Sure it's one of our nation's most important and historic events, but Independence Day is also a day of eating, drinking, and, of course, blowing up stuff.
Amateur pyros shelled out a smoking $649 million for their own personal fireworks shows last year, according to the American Pyrotechnics Association, and Executive Director Julie Heckman only expects that figure to grow this year.
"We have found during the tough economic climate, the industry has not only survived, it's thriving," she says, also crediting the relaxation of many states' consumer fireworks laws for increased revenue.
And let's not forget the all-important Independence Day cookout—160 million Americans will be firing up 40 million grills, cranking out millions of hot dogs, brats, veggie burgers, and…tofu kabobs?
Here's a look at more Independence Day festivities by the numbers:
160 million. The number of people who plan to cook out to celebrate Independence Day. That's about 68 percent of the population—up from about 64 percent last year—and the most in the survey's history.
115 million. The number of people who say they'll be attending a fireworks display, up from 105 million in 2011. Don't like crowds? Try your town's local parade—only about 36 million of your neighbors will be setting up lawn chairs on Main Street to watch the patriotic floats.
$649 million. The amount spent by at-home pyros for their backyard fireworks display. Another $318 million or so is spent for the professional shows put on by cities and municipalities.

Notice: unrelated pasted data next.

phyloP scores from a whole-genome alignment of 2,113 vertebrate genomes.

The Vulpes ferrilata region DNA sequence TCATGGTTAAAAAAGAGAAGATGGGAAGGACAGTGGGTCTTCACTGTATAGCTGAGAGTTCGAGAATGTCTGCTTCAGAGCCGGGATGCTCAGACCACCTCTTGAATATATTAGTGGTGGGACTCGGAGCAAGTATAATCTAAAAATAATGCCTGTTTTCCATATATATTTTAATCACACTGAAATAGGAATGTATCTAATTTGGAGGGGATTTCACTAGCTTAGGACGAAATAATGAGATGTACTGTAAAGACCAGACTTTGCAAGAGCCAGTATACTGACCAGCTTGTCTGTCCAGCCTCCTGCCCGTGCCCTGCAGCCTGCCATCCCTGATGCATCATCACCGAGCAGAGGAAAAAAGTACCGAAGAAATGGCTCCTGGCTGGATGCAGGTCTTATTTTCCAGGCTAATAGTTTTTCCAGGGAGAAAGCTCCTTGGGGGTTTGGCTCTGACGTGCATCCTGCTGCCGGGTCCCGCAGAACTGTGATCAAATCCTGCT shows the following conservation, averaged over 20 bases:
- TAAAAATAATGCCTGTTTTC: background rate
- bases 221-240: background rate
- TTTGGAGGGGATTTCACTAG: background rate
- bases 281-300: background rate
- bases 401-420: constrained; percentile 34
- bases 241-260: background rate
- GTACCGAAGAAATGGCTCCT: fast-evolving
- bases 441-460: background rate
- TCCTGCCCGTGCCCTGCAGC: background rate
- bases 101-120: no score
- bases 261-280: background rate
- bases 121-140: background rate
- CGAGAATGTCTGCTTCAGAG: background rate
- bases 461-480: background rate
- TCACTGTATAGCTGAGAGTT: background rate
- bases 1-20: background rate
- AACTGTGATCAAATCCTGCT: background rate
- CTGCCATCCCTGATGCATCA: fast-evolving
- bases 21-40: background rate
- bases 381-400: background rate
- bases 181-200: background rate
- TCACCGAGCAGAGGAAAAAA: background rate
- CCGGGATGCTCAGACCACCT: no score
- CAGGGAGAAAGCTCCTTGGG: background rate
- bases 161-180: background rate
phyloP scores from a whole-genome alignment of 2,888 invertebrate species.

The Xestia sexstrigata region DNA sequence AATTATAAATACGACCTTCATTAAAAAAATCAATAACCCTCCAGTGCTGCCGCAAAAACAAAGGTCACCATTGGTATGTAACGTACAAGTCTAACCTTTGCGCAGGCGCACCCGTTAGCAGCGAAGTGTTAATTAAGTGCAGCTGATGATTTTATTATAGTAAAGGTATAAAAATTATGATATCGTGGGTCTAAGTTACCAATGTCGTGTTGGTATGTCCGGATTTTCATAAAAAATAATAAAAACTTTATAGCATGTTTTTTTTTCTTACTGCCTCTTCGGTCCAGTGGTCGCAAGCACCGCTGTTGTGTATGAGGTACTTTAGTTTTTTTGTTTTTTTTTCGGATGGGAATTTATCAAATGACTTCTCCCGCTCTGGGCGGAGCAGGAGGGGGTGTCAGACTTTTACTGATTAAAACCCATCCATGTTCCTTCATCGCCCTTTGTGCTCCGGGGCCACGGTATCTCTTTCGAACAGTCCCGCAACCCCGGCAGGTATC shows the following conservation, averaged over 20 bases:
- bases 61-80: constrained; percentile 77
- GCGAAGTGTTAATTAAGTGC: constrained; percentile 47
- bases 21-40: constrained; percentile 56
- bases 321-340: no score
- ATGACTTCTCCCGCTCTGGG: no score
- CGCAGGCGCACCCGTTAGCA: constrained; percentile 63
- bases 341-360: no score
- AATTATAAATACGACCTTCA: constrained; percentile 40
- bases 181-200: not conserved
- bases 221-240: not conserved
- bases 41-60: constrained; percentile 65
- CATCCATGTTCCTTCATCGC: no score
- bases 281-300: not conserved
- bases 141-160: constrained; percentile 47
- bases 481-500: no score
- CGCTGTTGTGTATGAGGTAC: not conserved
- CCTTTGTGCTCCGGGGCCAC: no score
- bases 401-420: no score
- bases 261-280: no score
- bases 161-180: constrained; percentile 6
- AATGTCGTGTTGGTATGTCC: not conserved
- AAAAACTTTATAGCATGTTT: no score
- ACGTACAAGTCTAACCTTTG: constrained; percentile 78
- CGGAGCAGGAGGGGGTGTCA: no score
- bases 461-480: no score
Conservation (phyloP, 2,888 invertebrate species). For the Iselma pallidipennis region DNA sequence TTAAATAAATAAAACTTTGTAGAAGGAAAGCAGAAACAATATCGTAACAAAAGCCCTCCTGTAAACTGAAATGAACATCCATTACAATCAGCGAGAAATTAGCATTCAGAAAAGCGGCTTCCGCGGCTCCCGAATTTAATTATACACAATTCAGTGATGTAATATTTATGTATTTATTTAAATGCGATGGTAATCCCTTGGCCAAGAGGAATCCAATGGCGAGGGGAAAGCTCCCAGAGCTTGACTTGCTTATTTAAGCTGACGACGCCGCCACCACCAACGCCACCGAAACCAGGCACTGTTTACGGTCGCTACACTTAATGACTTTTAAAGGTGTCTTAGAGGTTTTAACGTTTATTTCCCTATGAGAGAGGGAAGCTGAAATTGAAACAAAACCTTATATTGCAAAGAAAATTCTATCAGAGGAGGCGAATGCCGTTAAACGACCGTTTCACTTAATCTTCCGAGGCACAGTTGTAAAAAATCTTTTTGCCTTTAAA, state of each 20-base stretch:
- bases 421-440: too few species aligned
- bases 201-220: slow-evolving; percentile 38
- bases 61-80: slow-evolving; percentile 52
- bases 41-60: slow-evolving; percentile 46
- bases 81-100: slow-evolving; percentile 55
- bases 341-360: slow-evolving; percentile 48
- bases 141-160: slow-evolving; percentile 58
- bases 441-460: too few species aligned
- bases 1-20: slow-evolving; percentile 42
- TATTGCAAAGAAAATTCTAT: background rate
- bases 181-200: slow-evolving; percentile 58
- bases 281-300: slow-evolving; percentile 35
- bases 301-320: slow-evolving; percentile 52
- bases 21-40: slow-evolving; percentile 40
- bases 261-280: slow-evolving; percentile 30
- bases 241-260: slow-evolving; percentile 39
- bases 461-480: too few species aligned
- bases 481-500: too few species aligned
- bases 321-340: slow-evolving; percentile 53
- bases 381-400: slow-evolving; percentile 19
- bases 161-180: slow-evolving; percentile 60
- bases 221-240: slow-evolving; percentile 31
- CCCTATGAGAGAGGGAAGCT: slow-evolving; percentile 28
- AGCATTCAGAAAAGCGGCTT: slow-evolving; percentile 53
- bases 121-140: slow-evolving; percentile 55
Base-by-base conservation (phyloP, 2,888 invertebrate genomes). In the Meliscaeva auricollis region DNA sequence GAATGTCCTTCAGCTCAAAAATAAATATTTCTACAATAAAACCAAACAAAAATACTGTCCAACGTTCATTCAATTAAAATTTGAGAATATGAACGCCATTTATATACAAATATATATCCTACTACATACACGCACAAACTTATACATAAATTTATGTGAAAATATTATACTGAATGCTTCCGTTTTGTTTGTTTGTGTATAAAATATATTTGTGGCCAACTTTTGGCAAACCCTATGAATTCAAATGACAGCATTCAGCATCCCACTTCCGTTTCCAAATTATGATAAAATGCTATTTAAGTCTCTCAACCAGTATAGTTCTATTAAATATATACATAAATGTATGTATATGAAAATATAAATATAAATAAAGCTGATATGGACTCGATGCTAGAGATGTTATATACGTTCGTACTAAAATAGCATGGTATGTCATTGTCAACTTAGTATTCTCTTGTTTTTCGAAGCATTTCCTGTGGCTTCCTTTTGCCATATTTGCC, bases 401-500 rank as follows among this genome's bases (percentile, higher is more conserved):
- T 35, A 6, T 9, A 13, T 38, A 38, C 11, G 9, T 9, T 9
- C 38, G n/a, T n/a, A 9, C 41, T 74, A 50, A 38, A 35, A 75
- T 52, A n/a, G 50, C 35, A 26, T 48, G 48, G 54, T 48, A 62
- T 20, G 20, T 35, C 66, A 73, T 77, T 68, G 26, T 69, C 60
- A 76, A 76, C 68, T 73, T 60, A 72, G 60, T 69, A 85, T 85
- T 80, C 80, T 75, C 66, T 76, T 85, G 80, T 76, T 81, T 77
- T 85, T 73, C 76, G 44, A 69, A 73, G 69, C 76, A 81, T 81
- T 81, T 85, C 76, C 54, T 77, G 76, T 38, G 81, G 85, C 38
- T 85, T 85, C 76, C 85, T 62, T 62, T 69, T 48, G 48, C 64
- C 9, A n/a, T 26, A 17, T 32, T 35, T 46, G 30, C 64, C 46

$3.33. The average price for a gallon of gas, according to AAA. Lower prices at the pump means more consumers—30 million strong, according to some estimates—will pile into the family car to enjoy the holiday elsewhere.
$2.4 billion. The total amount the nation will spend at the grocery story for Independence Day cookouts.
$59.14. The average price of an 4th of July picnic. Despite growing concerns about rising food costs, the grocery bill for this year's picnic is actually a bit cheaper. Last year, revelers spent $61.16 for their cookouts.
$3.6 million. The dollar value of U.S. imports of American flags in 2011. The vast majority—$3.3 million worth—were made in China.
$663,071. The dollar value of U.S. flags exported in 2011. The primary customer? Our neighbor to the south, Mexico, which spent more than $80,000 on the old stars and stripes.
1 in 3. The chance that the three hot dogs and two brats you're going to eat at the family cookout came from Iowa. That's because the Hawkeye state is home to almost 20 million hogs and pigs, about a third of the nation's estimated total. The runners up? North Carolina and Minnesota, which are also home to many millions of swine.
7.2 billion. The weight in pounds of all the cattle and calves in Texas in 2011. That means there's about a 1 in 6 chance that burger you'll bite into came from the Lone Star state.
Meg Handley is a business reporter for U.S. News & World Report. You can reach her at email@example.com and follow her on Twitter.